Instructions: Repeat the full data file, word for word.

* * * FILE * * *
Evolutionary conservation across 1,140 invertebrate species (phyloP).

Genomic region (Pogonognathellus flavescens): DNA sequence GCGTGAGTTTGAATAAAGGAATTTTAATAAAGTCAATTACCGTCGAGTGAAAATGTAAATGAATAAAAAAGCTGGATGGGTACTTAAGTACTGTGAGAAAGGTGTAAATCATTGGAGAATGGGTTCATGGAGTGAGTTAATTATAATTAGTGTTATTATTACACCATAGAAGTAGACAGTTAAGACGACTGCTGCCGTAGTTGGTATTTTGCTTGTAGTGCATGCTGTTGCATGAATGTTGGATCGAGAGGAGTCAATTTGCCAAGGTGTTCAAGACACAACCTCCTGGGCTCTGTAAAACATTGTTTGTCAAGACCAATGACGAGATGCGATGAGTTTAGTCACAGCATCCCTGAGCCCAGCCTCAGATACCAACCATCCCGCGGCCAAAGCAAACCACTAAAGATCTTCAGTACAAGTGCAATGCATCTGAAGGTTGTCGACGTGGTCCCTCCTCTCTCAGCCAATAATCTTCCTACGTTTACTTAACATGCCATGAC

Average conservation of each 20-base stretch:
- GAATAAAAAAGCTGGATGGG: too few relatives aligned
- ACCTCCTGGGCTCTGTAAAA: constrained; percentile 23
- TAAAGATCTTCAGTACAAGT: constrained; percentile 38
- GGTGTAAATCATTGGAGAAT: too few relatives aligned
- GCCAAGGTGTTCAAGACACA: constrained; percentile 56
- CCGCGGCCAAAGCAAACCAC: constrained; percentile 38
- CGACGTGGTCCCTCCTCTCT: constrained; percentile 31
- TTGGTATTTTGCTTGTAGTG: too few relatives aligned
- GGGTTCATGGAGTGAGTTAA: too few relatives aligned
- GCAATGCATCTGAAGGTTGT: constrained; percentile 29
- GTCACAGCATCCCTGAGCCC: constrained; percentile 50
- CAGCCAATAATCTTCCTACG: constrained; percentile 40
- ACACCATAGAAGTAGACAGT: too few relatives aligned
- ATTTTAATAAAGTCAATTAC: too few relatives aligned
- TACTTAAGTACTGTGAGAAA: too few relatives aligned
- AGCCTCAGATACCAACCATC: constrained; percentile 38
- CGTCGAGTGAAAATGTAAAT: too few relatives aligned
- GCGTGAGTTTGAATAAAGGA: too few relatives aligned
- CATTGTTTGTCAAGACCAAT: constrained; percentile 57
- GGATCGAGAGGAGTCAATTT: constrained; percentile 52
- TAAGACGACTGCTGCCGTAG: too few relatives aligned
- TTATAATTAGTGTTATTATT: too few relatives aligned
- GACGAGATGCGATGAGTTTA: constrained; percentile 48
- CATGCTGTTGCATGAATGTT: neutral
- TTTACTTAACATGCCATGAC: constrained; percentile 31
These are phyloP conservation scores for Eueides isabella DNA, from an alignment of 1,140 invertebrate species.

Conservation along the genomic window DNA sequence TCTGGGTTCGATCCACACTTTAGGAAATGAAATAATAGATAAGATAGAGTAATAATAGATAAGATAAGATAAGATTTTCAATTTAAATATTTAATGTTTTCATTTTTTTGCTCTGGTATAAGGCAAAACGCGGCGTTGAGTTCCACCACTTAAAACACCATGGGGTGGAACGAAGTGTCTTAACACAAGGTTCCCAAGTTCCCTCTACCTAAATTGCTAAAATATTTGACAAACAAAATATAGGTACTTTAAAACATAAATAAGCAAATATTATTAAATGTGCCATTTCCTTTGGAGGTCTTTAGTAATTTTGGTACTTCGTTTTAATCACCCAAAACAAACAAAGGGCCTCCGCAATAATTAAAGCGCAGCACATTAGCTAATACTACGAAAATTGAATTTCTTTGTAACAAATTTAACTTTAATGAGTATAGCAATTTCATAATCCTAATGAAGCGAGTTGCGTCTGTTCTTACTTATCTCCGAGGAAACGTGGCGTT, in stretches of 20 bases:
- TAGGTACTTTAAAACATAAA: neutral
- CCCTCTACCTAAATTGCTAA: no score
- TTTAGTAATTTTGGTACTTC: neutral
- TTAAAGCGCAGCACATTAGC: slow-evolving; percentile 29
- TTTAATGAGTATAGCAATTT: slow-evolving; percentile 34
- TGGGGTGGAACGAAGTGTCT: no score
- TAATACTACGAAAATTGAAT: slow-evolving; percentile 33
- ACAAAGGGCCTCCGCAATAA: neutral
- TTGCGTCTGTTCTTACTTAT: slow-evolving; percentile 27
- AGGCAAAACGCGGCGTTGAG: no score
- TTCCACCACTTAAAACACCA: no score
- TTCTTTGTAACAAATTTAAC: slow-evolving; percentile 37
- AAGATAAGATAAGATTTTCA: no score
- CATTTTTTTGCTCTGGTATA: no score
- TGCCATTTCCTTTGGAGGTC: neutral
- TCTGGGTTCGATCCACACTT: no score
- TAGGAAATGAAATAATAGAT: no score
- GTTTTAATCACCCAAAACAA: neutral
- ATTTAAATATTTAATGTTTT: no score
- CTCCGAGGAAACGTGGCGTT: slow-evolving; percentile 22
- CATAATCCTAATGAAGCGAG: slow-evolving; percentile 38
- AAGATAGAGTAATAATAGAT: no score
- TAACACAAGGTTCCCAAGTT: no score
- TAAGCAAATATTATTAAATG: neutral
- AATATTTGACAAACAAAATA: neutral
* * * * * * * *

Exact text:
Evolutionary conservation across 1,140 invertebrate species (phyloP).

Genomic region (Pogonognathellus flavescens): DNA sequence GCGTGAGTTTGAATAAAGGAATTTTAATAAAGTCAATTACCGTCGAGTGAAAATGTAAATGAATAAAAAAGCTGGATGGGTACTTAAGTACTGTGAGAAAGGTGTAAATCATTGGAGAATGGGTTCATGGAGTGAGTTAATTATAATTAGTGTTATTATTACACCATAGAAGTAGACAGTTAAGACGACTGCTGCCGTAGTTGGTATTTTGCTTGTAGTGCATGCTGTTGCATGAATGTTGGATCGAGAGGAGTCAATTTGCCAAGGTGTTCAAGACACAACCTCCTGGGCTCTGTAAAACATTGTTTGTCAAGACCAATGACGAGATGCGATGAGTTTAGTCACAGCATCCCTGAGCCCAGCCTCAGATACCAACCATCCCGCGGCCAAAGCAAACCACTAAAGATCTTCAGTACAAGTGCAATGCATCTGAAGGTTGTCGACGTGGTCCCTCCTCTCTCAGCCAATAATCTTCCTACGTTTACTTAACATGCCATGAC

Average conservation of each 20-base stretch:
- GAATAAAAAAGCTGGATGGG: too few relatives aligned
- ACCTCCTGGGCTCTGTAAAA: constrained; percentile 23
- TAAAGATCTTCAGTACAAGT: constrained; percentile 38
- GGTGTAAATCATTGGAGAAT: too few relatives aligned
- GCCAAGGTGTTCAAGACACA: constrained; percentile 56
- CCGCGGCCAAAGCAAACCAC: constrained; percentile 38
- CGACGTGGTCCCTCCTCTCT: constrained; percentile 31
- TTGGTATTTTGCTTGTAGTG: too few relatives aligned
- GGGTTCATGGAGTGAGTTAA: too few relatives aligned
- GCAATGCATCTGAAGGTTGT: constrained; percentile 29
- GTCACAGCATCCCTGAGCCC: constrained; percentile 50
- CAGCCAATAATCTTCCTACG: constrained; percentile 40
- ACACCATAGAAGTAGACAGT: too few relatives aligned
- ATTTTAATAAAGTCAATTAC: too few relatives aligned
- TACTTAAGTACTGTGAGAAA: too few relatives aligned
- AGCCTCAGATACCAACCATC: constrained; percentile 38
- CGTCGAGTGAAAATGTAAAT: too few relatives aligned
- GCGTGAGTTTGAATAAAGGA: too few relatives aligned
- CATTGTTTGTCAAGACCAAT: constrained; percentile 57
- GGATCGAGAGGAGTCAATTT: constrained; percentile 52
- TAAGACGACTGCTGCCGTAG: too few relatives aligned
- TTATAATTAGTGTTATTATT: too few relatives aligned
- GACGAGATGCGATGAGTTTA: constrained; percentile 48
- CATGCTGTTGCATGAATGTT: neutral
- TTTACTTAACATGCCATGAC: constrained; percentile 31
These are phyloP conservation scores for Eueides isabella DNA, from an alignment of 1,140 invertebrate species.

Conservation along the genomic window DNA sequence TCTGGGTTCGATCCACACTTTAGGAAATGAAATAATAGATAAGATAGAGTAATAATAGATAAGATAAGATAAGATTTTCAATTTAAATATTTAATGTTTTCATTTTTTTGCTCTGGTATAAGGCAAAACGCGGCGTTGAGTTCCACCACTTAAAACACCATGGGGTGGAACGAAGTGTCTTAACACAAGGTTCCCAAGTTCCCTCTACCTAAATTGCTAAAATATTTGACAAACAAAATATAGGTACTTTAAAACATAAATAAGCAAATATTATTAAATGTGCCATTTCCTTTGGAGGTCTTTAGTAATTTTGGTACTTCGTTTTAATCACCCAAAACAAACAAAGGGCCTCCGCAATAATTAAAGCGCAGCACATTAGCTAATACTACGAAAATTGAATTTCTTTGTAACAAATTTAACTTTAATGAGTATAGCAATTTCATAATCCTAATGAAGCGAGTTGCGTCTGTTCTTACTTATCTCCGAGGAAACGTGGCGTT, in stretches of 20 bases:
- TAGGTACTTTAAAACATAAA: neutral
- CCCTCTACCTAAATTGCTAA: no score
- TTTAGTAATTTTGGTACTTC: neutral
- TTAAAGCGCAGCACATTAGC: slow-evolving; percentile 29
- TTTAATGAGTATAGCAATTT: slow-evolving; percentile 34
- TGGGGTGGAACGAAGTGTCT: no score
- TAATACTACGAAAATTGAAT: slow-evolving; percentile 33
- ACAAAGGGCCTCCGCAATAA: neutral
- TTGCGTCTGTTCTTACTTAT: slow-evolving; percentile 27
- AGGCAAAACGCGGCGTTGAG: no score
- TTCCACCACTTAAAACACCA: no score
- TTCTTTGTAACAAATTTAAC: slow-evolving; percentile 37
- AAGATAAGATAAGATTTTCA: no score
- CATTTTTTTGCTCTGGTATA: no score
- TGCCATTTCCTTTGGAGGTC: neutral
- TCTGGGTTCGATCCACACTT: no score
- TAGGAAATGAAATAATAGAT: no score
- GTTTTAATCACCCAAAACAA: neutral
- ATTTAAATATTTAATGTTTT: no score
- CTCCGAGGAAACGTGGCGTT: slow-evolving; percentile 22
- CATAATCCTAATGAAGCGAG: slow-evolving; percentile 38
- AAGATAGAGTAATAATAGAT: no score
- TAACACAAGGTTCCCAAGTT: no score
- TAAGCAAATATTATTAAATG: neutral
- AATATTTGACAAACAAAATA: neutral